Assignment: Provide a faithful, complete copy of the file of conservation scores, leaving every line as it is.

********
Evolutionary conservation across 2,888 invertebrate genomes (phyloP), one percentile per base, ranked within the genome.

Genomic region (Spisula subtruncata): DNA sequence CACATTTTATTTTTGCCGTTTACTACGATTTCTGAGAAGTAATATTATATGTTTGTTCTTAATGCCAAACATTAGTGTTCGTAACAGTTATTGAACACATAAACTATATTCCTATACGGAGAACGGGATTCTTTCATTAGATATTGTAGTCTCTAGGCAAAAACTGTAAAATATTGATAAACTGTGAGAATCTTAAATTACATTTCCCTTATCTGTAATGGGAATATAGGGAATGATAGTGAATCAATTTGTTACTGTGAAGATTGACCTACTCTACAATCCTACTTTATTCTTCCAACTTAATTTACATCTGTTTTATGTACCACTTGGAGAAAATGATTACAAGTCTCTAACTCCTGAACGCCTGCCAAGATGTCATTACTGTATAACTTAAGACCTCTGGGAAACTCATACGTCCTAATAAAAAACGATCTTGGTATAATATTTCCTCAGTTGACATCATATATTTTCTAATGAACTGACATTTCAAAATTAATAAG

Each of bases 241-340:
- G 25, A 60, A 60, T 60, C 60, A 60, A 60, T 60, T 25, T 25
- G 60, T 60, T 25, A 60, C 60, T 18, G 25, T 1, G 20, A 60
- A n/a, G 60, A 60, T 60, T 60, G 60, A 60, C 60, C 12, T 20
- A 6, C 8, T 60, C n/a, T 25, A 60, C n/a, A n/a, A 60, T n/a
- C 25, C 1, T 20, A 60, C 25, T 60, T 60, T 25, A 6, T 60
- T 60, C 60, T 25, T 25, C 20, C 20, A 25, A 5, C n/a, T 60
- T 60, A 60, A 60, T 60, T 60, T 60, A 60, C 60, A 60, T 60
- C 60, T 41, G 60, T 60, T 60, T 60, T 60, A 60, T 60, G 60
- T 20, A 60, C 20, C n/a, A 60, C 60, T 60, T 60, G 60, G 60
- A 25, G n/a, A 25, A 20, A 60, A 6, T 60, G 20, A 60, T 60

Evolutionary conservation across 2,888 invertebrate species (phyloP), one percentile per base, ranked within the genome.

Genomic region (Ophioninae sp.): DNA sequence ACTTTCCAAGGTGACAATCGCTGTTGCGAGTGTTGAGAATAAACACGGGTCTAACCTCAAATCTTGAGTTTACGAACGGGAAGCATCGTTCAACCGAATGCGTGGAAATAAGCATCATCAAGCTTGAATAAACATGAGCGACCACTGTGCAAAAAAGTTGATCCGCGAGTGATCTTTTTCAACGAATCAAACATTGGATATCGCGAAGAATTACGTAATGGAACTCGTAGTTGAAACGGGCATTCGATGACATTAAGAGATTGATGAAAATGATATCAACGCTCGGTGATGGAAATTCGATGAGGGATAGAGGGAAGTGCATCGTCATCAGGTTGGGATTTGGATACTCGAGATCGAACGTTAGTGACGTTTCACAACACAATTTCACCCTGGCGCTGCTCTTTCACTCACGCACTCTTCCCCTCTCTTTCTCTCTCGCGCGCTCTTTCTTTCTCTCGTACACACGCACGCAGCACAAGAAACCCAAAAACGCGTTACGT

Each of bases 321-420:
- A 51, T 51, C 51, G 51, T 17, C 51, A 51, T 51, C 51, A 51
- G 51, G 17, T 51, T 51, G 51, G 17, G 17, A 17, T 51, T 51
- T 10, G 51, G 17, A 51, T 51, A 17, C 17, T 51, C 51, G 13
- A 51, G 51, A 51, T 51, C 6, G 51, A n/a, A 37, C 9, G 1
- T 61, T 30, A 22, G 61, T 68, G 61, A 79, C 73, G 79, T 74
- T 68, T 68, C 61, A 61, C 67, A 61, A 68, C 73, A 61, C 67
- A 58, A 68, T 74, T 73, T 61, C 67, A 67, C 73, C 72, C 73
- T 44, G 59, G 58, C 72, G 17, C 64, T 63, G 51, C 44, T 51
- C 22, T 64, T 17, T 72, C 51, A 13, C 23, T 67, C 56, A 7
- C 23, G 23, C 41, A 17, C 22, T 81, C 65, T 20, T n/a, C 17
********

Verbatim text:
Evolutionary conservation across 2,888 invertebrate genomes (phyloP), one percentile per base, ranked within the genome.

Genomic region (Spisula subtruncata): DNA sequence CACATTTTATTTTTGCCGTTTACTACGATTTCTGAGAAGTAATATTATATGTTTGTTCTTAATGCCAAACATTAGTGTTCGTAACAGTTATTGAACACATAAACTATATTCCTATACGGAGAACGGGATTCTTTCATTAGATATTGTAGTCTCTAGGCAAAAACTGTAAAATATTGATAAACTGTGAGAATCTTAAATTACATTTCCCTTATCTGTAATGGGAATATAGGGAATGATAGTGAATCAATTTGTTACTGTGAAGATTGACCTACTCTACAATCCTACTTTATTCTTCCAACTTAATTTACATCTGTTTTATGTACCACTTGGAGAAAATGATTACAAGTCTCTAACTCCTGAACGCCTGCCAAGATGTCATTACTGTATAACTTAAGACCTCTGGGAAACTCATACGTCCTAATAAAAAACGATCTTGGTATAATATTTCCTCAGTTGACATCATATATTTTCTAATGAACTGACATTTCAAAATTAATAAG

Each of bases 241-340:
- G 25, A 60, A 60, T 60, C 60, A 60, A 60, T 60, T 25, T 25
- G 60, T 60, T 25, A 60, C 60, T 18, G 25, T 1, G 20, A 60
- A n/a, G 60, A 60, T 60, T 60, G 60, A 60, C 60, C 12, T 20
- A 6, C 8, T 60, C n/a, T 25, A 60, C n/a, A n/a, A 60, T n/a
- C 25, C 1, T 20, A 60, C 25, T 60, T 60, T 25, A 6, T 60
- T 60, C 60, T 25, T 25, C 20, C 20, A 25, A 5, C n/a, T 60
- T 60, A 60, A 60, T 60, T 60, T 60, A 60, C 60, A 60, T 60
- C 60, T 41, G 60, T 60, T 60, T 60, T 60, A 60, T 60, G 60
- T 20, A 60, C 20, C n/a, A 60, C 60, T 60, T 60, G 60, G 60
- A 25, G n/a, A 25, A 20, A 60, A 6, T 60, G 20, A 60, T 60

Evolutionary conservation across 2,888 invertebrate species (phyloP), one percentile per base, ranked within the genome.

Genomic region (Ophioninae sp.): DNA sequence ACTTTCCAAGGTGACAATCGCTGTTGCGAGTGTTGAGAATAAACACGGGTCTAACCTCAAATCTTGAGTTTACGAACGGGAAGCATCGTTCAACCGAATGCGTGGAAATAAGCATCATCAAGCTTGAATAAACATGAGCGACCACTGTGCAAAAAAGTTGATCCGCGAGTGATCTTTTTCAACGAATCAAACATTGGATATCGCGAAGAATTACGTAATGGAACTCGTAGTTGAAACGGGCATTCGATGACATTAAGAGATTGATGAAAATGATATCAACGCTCGGTGATGGAAATTCGATGAGGGATAGAGGGAAGTGCATCGTCATCAGGTTGGGATTTGGATACTCGAGATCGAACGTTAGTGACGTTTCACAACACAATTTCACCCTGGCGCTGCTCTTTCACTCACGCACTCTTCCCCTCTCTTTCTCTCTCGCGCGCTCTTTCTTTCTCTCGTACACACGCACGCAGCACAAGAAACCCAAAAACGCGTTACGT

Each of bases 321-420:
- A 51, T 51, C 51, G 51, T 17, C 51, A 51, T 51, C 51, A 51
- G 51, G 17, T 51, T 51, G 51, G 17, G 17, A 17, T 51, T 51
- T 10, G 51, G 17, A 51, T 51, A 17, C 17, T 51, C 51, G 13
- A 51, G 51, A 51, T 51, C 6, G 51, A n/a, A 37, C 9, G 1
- T 61, T 30, A 22, G 61, T 68, G 61, A 79, C 73, G 79, T 74
- T 68, T 68, C 61, A 61, C 67, A 61, A 68, C 73, A 61, C 67
- A 58, A 68, T 74, T 73, T 61, C 67, A 67, C 73, C 72, C 73
- T 44, G 59, G 58, C 72, G 17, C 64, T 63, G 51, C 44, T 51
- C 22, T 64, T 17, T 72, C 51, A 13, C 23, T 67, C 56, A 7
- C 23, G 23, C 41, A 17, C 22, T 81, C 65, T 20, T n/a, C 17